The last of the three wedding beers is one I’ve brewed a couple times before. I love big hoppy IPAs, and I knew everyone at the wedding would be expecting an amazing IPA on tap. After brewing an Enjoy By Clone a few months ago, it was an easy decision to brew that recipe for the wedding.
I took another stab at the recipe last month. For that batch I decided to see how the recipe fared with an American yeast, and it turned out fantastic. So with plenty of confidence in the recipe, I finally got around to brewing this beer about 4 weeks before the wedding. Kiernan is again splitting this batch with me, so it’s a 10 gallon batch. Once I started adding up the numbers, it was clear this is the biggest recipe I’ve ever brewed. The most grain, and without-a-doubt the most hops. On the bright side, I learned my mash tun can fit 33lbs of grain with a fair amount of room to spare =)
As for actually brewing this beer, it was pretty straight forward. I did a 75min mash at 147* before running out and sparging. The mash hops make this beer lauter a little slower than usual, but it’s not too bad. After I had all the wort in the kettle, we boiled it for 90 minutes, then whirlpooled for 20 minutes before chilling to 62F. Chilling took some time, but we ended up with two full fermenters at 1.082 (The hydrometer photo had been in the fridge for awhile before I took the photo).
Dry Hopped: 09-11-13
16.5lbs English Pale Malt (3.5L)
Mash at 147* for 75min
4oz Belma (Calypso) – Mash Hopped
2.4oz Apollo @ 90
2oz ea. Simcoe, Belma (Delta), Northern Brewer(Target), Amarillo @ 15
2.5oz ea. Citra, Cascade, Centennial (Motueka) @ Flameout
Whirlpool for 20min
WLP090 – Super San Diego Yeast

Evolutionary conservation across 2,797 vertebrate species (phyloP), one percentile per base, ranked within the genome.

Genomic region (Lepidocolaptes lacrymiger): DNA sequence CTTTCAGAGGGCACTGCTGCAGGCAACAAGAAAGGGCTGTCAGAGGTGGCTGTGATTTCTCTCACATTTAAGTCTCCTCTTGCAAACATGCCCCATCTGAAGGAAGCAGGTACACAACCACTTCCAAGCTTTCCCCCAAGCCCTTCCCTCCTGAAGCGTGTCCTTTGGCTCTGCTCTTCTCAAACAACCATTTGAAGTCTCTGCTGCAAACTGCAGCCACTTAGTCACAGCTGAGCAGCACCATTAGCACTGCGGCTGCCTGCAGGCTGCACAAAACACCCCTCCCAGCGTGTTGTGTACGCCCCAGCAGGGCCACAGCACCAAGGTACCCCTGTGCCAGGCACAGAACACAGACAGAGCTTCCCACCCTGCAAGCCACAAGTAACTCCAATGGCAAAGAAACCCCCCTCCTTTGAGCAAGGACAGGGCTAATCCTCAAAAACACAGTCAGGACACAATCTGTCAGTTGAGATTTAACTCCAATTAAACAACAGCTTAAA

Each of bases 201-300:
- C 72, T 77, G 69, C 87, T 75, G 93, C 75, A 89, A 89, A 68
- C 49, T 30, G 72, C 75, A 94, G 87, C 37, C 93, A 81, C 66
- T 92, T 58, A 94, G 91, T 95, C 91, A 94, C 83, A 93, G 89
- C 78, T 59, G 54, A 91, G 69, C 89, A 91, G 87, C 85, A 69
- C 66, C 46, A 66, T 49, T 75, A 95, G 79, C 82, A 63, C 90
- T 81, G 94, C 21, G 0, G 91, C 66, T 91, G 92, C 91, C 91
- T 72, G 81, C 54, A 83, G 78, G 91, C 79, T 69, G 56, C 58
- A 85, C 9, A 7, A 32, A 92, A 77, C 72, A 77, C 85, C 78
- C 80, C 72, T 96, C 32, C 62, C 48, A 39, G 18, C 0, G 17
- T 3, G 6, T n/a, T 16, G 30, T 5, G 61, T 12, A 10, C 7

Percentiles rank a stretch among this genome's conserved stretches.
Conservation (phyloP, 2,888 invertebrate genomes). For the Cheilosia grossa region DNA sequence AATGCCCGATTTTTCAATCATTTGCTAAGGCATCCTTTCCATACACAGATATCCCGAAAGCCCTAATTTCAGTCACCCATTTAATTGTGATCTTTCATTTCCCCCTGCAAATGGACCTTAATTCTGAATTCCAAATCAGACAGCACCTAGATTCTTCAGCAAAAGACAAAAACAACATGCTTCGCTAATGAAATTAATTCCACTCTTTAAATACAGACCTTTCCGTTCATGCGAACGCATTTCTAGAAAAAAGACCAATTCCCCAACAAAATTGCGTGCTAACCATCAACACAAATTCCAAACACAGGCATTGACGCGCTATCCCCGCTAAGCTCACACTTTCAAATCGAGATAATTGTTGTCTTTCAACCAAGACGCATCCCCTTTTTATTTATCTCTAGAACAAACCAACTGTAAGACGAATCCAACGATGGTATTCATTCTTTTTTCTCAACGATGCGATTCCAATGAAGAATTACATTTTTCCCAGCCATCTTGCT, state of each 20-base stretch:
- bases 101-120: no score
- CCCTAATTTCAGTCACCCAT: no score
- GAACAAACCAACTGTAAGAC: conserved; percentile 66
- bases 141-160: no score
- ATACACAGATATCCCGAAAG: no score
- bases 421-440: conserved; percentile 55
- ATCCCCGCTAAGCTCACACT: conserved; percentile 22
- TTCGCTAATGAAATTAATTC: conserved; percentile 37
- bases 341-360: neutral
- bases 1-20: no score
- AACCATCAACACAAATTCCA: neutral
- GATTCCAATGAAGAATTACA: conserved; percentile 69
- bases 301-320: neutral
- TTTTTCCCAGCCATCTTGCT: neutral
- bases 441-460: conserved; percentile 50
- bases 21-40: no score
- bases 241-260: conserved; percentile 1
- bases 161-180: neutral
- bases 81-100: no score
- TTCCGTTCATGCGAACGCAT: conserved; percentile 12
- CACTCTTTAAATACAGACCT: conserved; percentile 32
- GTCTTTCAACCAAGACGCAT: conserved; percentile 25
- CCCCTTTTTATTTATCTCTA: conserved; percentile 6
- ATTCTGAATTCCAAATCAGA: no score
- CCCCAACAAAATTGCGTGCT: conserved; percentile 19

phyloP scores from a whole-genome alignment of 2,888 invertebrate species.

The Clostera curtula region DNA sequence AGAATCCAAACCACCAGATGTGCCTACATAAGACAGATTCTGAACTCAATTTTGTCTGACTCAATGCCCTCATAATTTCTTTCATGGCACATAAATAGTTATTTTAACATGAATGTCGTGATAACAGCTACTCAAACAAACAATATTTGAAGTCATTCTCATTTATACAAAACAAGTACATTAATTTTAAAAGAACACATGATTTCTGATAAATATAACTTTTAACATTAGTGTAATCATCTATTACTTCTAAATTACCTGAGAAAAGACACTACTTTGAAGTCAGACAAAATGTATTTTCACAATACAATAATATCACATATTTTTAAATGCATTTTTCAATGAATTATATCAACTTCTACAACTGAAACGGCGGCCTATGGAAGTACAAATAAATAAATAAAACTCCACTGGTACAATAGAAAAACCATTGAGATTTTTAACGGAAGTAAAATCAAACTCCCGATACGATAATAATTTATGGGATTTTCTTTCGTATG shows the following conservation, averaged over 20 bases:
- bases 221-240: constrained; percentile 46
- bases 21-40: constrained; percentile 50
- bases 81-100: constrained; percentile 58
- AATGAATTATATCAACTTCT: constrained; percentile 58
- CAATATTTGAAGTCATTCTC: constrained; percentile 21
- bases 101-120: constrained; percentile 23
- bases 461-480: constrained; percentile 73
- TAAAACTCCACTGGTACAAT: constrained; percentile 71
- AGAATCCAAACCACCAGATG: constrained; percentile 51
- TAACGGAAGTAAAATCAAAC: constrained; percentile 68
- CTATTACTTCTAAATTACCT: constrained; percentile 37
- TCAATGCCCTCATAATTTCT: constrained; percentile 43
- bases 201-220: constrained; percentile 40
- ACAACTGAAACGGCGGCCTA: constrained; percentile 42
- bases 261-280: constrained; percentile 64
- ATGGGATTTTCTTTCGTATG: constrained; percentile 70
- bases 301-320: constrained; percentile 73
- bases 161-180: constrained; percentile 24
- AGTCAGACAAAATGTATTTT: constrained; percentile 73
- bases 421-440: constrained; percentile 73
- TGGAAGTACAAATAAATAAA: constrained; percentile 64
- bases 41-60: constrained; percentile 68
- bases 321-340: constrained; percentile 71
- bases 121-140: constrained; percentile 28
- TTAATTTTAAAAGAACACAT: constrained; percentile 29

Dry Hop 1: 3oz ea Nelson Sauvin & Galaxy
Dry Hop 2: 3oz ea Nelson Sauvin & Galaxy
Both fermenters got a healthy dose of O2 before pitching the yeast. For one fermenter, I re-pitched WLP090 from the Cali Common, and the other I pitched a 3L starer of 090 to see if there was any difference. They both fermented nearly identically, and hit the same terminal gravity in about 5 days. Due to a mixture of being busy and lazy, it was a good 9 days before I racked this beer to thoroughly CO2-purged kegs for dry hopping. Six days later, with just enough time to carb before the wedding, I racked the beer to keg, and stuck it on gas.
I never really had a chance to try this beer before the wedding, other than a hydrometer sample that tasted amazing. So when we pulled the first pint on Saturday night after the nuptials, I was smiling ear-to-ear. It turned out incredible — probably the best single batch of beer I’ve brewed. I’m not sure if it was the copious gassing of the kegs before racking, or just the overall attention to detail, but this beer rocked.
This is the biggest and boldest hop aroma I’ve ever achieved in an IPA. It was fruity, citrusy, and sweet in the nose. Nelson gives off a bit of a dank aroma, but it’s not nearly as strong as the tropical fruit character. The flavor started off with big complex hops, followed by smooth bitterness, and a hint of alcohol. The alcohol note was present, but not too strong. Almost no one guessed the beer was 9.4-9.5% ABV.
This beer was unquestionably the superstar at the wedding. Everyone had nothing but praise for it, and the keg kicked about 2 hours into the reception. Our friends and family that don’t normally drink IPAs liked it a lot. Our friends and family that do like IPAs, absolutely loved this beer. It was probably a little to blame for everyone being a bit tipsy by the end of the night, but hey, that’s just collateral damage. =)